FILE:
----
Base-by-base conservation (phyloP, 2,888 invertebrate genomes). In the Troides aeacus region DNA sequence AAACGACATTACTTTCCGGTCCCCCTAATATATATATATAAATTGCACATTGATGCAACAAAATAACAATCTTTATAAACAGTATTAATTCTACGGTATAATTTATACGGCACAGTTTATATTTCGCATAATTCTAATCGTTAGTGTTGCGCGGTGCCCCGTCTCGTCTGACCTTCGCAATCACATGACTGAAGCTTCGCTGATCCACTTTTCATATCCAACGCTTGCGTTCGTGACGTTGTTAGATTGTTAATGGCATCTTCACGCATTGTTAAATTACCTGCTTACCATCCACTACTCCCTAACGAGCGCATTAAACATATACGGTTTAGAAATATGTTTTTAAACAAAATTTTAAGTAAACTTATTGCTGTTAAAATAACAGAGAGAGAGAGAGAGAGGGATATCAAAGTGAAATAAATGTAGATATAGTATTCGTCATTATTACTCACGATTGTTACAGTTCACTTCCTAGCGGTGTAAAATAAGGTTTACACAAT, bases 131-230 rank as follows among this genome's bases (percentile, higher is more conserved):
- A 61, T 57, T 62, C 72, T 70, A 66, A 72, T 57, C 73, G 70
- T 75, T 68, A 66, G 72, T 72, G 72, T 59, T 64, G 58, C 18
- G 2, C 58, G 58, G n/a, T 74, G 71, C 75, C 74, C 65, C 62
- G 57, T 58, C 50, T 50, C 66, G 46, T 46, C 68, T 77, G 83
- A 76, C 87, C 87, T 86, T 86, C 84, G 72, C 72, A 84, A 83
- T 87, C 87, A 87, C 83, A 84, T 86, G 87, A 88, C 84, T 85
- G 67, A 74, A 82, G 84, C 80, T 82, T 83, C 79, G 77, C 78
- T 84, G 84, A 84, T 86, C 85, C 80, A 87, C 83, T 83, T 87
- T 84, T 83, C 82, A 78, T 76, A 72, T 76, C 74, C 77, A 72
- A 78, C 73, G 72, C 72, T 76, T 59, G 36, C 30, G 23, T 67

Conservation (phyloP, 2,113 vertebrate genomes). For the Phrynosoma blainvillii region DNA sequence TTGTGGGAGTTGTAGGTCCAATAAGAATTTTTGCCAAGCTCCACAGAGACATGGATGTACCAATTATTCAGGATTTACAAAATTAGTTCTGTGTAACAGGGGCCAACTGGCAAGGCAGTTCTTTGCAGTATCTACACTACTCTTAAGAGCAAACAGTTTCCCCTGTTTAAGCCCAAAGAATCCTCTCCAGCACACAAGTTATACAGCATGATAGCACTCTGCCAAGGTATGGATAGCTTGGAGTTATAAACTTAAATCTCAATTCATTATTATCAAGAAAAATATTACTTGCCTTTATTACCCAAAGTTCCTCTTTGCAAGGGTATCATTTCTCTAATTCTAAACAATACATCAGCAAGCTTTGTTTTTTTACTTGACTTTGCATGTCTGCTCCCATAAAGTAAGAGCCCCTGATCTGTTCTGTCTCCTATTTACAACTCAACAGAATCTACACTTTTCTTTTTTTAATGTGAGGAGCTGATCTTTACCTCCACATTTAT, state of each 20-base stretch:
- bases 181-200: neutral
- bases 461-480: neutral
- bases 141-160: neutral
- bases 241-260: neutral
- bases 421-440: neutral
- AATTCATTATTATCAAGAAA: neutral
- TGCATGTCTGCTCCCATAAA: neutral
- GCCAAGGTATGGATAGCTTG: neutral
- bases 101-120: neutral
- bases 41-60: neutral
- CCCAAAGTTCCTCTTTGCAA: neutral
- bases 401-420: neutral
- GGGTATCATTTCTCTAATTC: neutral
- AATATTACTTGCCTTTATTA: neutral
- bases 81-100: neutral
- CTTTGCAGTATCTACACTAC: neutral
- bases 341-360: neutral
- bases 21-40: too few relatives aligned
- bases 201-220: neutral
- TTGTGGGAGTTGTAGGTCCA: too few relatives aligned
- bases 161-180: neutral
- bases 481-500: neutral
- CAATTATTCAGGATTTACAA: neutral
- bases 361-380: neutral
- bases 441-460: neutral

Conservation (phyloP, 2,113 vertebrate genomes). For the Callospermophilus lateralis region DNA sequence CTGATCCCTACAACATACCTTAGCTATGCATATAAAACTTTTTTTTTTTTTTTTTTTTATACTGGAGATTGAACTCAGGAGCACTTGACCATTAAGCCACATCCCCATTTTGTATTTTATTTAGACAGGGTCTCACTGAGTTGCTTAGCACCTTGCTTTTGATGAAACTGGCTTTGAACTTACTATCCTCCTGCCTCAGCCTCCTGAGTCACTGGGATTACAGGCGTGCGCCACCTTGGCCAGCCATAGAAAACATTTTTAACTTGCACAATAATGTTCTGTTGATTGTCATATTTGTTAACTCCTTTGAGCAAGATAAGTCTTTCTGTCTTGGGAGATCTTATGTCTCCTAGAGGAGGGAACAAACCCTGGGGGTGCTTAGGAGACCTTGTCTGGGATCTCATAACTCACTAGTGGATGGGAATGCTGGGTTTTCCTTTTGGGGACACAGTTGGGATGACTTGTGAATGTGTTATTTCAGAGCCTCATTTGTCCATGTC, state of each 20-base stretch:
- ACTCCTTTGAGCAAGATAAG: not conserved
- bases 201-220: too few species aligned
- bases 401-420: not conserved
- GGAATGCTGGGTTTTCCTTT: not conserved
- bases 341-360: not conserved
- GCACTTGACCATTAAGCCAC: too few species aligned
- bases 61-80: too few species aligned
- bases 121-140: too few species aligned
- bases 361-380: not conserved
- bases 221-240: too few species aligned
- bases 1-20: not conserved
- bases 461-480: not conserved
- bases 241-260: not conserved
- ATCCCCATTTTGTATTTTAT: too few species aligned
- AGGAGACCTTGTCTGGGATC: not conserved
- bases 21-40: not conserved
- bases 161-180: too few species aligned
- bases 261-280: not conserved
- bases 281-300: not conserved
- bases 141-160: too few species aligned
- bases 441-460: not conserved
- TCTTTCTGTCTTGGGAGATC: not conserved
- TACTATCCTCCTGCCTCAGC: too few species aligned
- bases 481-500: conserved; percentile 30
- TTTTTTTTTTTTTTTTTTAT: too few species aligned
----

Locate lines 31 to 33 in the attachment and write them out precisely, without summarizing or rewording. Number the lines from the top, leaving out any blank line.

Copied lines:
- bases 201-220: neutral
- TTGTGGGAGTTGTAGGTCCA: too few relatives aligned
- bases 161-180: neutral